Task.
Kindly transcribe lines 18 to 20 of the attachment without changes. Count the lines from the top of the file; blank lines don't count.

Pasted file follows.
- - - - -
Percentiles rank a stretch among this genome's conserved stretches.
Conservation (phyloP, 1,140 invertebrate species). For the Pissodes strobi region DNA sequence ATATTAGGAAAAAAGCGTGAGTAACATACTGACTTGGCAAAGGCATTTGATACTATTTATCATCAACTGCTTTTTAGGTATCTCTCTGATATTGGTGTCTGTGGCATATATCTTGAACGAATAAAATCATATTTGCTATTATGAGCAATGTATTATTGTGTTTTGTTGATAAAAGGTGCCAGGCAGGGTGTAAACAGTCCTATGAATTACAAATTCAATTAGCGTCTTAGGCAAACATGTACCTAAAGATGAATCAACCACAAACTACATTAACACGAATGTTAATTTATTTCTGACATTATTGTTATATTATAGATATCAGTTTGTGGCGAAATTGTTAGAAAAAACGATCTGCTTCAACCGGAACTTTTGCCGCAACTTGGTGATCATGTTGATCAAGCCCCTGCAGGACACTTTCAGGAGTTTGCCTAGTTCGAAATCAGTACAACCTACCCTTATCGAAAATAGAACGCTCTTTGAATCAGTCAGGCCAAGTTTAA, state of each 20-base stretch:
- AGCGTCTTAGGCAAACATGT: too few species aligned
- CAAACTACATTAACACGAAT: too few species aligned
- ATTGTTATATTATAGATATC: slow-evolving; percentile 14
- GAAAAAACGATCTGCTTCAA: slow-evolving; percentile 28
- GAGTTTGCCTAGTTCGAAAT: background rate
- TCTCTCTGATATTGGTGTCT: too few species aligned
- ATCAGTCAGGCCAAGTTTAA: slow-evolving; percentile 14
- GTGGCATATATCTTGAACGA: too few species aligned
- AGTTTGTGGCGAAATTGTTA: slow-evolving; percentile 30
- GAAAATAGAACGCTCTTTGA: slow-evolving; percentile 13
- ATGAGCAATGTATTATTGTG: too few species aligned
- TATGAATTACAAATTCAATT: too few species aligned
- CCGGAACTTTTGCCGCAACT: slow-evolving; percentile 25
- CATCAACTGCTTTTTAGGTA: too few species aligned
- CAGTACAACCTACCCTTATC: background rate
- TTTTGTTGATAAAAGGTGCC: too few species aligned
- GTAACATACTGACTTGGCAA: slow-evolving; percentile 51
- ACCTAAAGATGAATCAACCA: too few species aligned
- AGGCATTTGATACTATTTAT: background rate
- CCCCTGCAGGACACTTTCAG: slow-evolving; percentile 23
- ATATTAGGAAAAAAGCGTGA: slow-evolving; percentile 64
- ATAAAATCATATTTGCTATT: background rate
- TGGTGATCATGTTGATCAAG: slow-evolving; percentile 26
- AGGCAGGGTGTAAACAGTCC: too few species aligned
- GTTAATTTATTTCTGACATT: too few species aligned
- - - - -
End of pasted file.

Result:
- TTTTGTTGATAAAAGGTGCC: too few species aligned
- GTAACATACTGACTTGGCAA: slow-evolving; percentile 51
- ACCTAAAGATGAATCAACCA: too few species aligned